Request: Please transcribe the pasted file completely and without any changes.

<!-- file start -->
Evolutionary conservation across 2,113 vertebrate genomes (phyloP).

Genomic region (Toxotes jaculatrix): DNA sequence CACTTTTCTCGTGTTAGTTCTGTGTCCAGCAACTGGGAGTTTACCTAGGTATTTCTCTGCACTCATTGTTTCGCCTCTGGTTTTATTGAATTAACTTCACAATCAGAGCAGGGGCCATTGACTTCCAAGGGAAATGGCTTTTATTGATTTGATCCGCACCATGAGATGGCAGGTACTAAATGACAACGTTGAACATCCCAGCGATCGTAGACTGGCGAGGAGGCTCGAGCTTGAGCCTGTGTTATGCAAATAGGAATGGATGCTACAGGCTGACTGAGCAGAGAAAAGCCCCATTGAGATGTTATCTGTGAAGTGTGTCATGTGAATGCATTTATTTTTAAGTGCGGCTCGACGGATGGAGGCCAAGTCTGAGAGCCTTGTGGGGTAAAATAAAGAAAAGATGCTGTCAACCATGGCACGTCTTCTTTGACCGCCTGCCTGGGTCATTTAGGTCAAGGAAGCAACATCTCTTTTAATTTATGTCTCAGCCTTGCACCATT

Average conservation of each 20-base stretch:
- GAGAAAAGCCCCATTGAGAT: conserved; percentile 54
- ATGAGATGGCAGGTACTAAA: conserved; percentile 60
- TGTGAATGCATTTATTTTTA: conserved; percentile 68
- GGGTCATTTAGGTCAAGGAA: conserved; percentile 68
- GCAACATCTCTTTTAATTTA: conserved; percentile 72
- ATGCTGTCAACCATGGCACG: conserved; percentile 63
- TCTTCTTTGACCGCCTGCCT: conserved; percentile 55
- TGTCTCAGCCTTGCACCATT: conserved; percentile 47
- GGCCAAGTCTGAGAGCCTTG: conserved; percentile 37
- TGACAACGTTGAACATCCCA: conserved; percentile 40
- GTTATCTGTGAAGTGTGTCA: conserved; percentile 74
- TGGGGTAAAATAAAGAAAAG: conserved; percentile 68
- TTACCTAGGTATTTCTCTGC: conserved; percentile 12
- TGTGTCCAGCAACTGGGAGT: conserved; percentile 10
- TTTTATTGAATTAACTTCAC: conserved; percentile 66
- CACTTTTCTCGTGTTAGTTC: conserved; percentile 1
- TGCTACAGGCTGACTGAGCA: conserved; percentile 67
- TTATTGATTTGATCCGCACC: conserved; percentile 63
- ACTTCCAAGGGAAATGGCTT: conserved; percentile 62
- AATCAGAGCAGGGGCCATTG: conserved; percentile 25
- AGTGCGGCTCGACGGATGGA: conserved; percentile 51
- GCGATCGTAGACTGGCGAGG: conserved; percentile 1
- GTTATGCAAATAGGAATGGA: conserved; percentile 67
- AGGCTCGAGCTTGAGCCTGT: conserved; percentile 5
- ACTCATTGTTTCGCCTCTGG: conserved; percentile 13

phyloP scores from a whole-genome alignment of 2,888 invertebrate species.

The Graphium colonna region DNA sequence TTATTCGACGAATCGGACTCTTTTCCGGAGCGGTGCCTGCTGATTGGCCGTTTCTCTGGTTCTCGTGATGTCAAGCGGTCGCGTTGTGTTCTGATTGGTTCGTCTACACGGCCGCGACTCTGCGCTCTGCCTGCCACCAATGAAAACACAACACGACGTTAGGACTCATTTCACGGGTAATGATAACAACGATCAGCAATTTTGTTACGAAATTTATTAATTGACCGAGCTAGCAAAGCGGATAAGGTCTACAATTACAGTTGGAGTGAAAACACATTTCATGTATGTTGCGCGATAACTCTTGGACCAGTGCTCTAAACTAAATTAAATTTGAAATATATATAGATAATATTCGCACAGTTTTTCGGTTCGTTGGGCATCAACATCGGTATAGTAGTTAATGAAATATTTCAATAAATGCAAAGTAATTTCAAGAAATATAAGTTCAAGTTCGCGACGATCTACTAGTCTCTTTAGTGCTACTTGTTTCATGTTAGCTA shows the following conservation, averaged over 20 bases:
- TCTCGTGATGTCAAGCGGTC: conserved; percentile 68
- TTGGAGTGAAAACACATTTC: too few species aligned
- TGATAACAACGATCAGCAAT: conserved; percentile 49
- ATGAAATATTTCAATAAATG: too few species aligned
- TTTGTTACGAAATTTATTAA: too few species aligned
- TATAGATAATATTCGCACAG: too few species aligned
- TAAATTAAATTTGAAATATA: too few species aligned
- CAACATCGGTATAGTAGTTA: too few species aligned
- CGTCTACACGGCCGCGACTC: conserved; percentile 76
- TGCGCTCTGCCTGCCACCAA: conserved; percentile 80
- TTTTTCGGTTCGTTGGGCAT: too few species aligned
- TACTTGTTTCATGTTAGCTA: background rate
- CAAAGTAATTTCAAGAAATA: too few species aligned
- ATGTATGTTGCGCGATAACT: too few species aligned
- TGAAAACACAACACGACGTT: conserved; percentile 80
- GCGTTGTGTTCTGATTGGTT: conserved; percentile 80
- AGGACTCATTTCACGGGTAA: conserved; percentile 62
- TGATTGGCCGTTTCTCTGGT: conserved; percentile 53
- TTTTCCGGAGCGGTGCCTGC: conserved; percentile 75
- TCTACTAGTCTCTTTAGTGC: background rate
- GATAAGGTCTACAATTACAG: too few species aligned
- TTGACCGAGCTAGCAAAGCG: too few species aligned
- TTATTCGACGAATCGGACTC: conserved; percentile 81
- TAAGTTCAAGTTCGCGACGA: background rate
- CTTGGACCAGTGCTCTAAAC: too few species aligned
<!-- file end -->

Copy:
Evolutionary conservation across 2,113 vertebrate genomes (phyloP).

Genomic region (Toxotes jaculatrix): DNA sequence CACTTTTCTCGTGTTAGTTCTGTGTCCAGCAACTGGGAGTTTACCTAGGTATTTCTCTGCACTCATTGTTTCGCCTCTGGTTTTATTGAATTAACTTCACAATCAGAGCAGGGGCCATTGACTTCCAAGGGAAATGGCTTTTATTGATTTGATCCGCACCATGAGATGGCAGGTACTAAATGACAACGTTGAACATCCCAGCGATCGTAGACTGGCGAGGAGGCTCGAGCTTGAGCCTGTGTTATGCAAATAGGAATGGATGCTACAGGCTGACTGAGCAGAGAAAAGCCCCATTGAGATGTTATCTGTGAAGTGTGTCATGTGAATGCATTTATTTTTAAGTGCGGCTCGACGGATGGAGGCCAAGTCTGAGAGCCTTGTGGGGTAAAATAAAGAAAAGATGCTGTCAACCATGGCACGTCTTCTTTGACCGCCTGCCTGGGTCATTTAGGTCAAGGAAGCAACATCTCTTTTAATTTATGTCTCAGCCTTGCACCATT

Average conservation of each 20-base stretch:
- GAGAAAAGCCCCATTGAGAT: conserved; percentile 54
- ATGAGATGGCAGGTACTAAA: conserved; percentile 60
- TGTGAATGCATTTATTTTTA: conserved; percentile 68
- GGGTCATTTAGGTCAAGGAA: conserved; percentile 68
- GCAACATCTCTTTTAATTTA: conserved; percentile 72
- ATGCTGTCAACCATGGCACG: conserved; percentile 63
- TCTTCTTTGACCGCCTGCCT: conserved; percentile 55
- TGTCTCAGCCTTGCACCATT: conserved; percentile 47
- GGCCAAGTCTGAGAGCCTTG: conserved; percentile 37
- TGACAACGTTGAACATCCCA: conserved; percentile 40
- GTTATCTGTGAAGTGTGTCA: conserved; percentile 74
- TGGGGTAAAATAAAGAAAAG: conserved; percentile 68
- TTACCTAGGTATTTCTCTGC: conserved; percentile 12
- TGTGTCCAGCAACTGGGAGT: conserved; percentile 10
- TTTTATTGAATTAACTTCAC: conserved; percentile 66
- CACTTTTCTCGTGTTAGTTC: conserved; percentile 1
- TGCTACAGGCTGACTGAGCA: conserved; percentile 67
- TTATTGATTTGATCCGCACC: conserved; percentile 63
- ACTTCCAAGGGAAATGGCTT: conserved; percentile 62
- AATCAGAGCAGGGGCCATTG: conserved; percentile 25
- AGTGCGGCTCGACGGATGGA: conserved; percentile 51
- GCGATCGTAGACTGGCGAGG: conserved; percentile 1
- GTTATGCAAATAGGAATGGA: conserved; percentile 67
- AGGCTCGAGCTTGAGCCTGT: conserved; percentile 5
- ACTCATTGTTTCGCCTCTGG: conserved; percentile 13

phyloP scores from a whole-genome alignment of 2,888 invertebrate species.

The Graphium colonna region DNA sequence TTATTCGACGAATCGGACTCTTTTCCGGAGCGGTGCCTGCTGATTGGCCGTTTCTCTGGTTCTCGTGATGTCAAGCGGTCGCGTTGTGTTCTGATTGGTTCGTCTACACGGCCGCGACTCTGCGCTCTGCCTGCCACCAATGAAAACACAACACGACGTTAGGACTCATTTCACGGGTAATGATAACAACGATCAGCAATTTTGTTACGAAATTTATTAATTGACCGAGCTAGCAAAGCGGATAAGGTCTACAATTACAGTTGGAGTGAAAACACATTTCATGTATGTTGCGCGATAACTCTTGGACCAGTGCTCTAAACTAAATTAAATTTGAAATATATATAGATAATATTCGCACAGTTTTTCGGTTCGTTGGGCATCAACATCGGTATAGTAGTTAATGAAATATTTCAATAAATGCAAAGTAATTTCAAGAAATATAAGTTCAAGTTCGCGACGATCTACTAGTCTCTTTAGTGCTACTTGTTTCATGTTAGCTA shows the following conservation, averaged over 20 bases:
- TCTCGTGATGTCAAGCGGTC: conserved; percentile 68
- TTGGAGTGAAAACACATTTC: too few species aligned
- TGATAACAACGATCAGCAAT: conserved; percentile 49
- ATGAAATATTTCAATAAATG: too few species aligned
- TTTGTTACGAAATTTATTAA: too few species aligned
- TATAGATAATATTCGCACAG: too few species aligned
- TAAATTAAATTTGAAATATA: too few species aligned
- CAACATCGGTATAGTAGTTA: too few species aligned
- CGTCTACACGGCCGCGACTC: conserved; percentile 76
- TGCGCTCTGCCTGCCACCAA: conserved; percentile 80
- TTTTTCGGTTCGTTGGGCAT: too few species aligned
- TACTTGTTTCATGTTAGCTA: background rate
- CAAAGTAATTTCAAGAAATA: too few species aligned
- ATGTATGTTGCGCGATAACT: too few species aligned
- TGAAAACACAACACGACGTT: conserved; percentile 80
- GCGTTGTGTTCTGATTGGTT: conserved; percentile 80
- AGGACTCATTTCACGGGTAA: conserved; percentile 62
- TGATTGGCCGTTTCTCTGGT: conserved; percentile 53
- TTTTCCGGAGCGGTGCCTGC: conserved; percentile 75
- TCTACTAGTCTCTTTAGTGC: background rate
- GATAAGGTCTACAATTACAG: too few species aligned
- TTGACCGAGCTAGCAAAGCG: too few species aligned
- TTATTCGACGAATCGGACTC: conserved; percentile 81
- TAAGTTCAAGTTCGCGACGA: background rate
- CTTGGACCAGTGCTCTAAAC: too few species aligned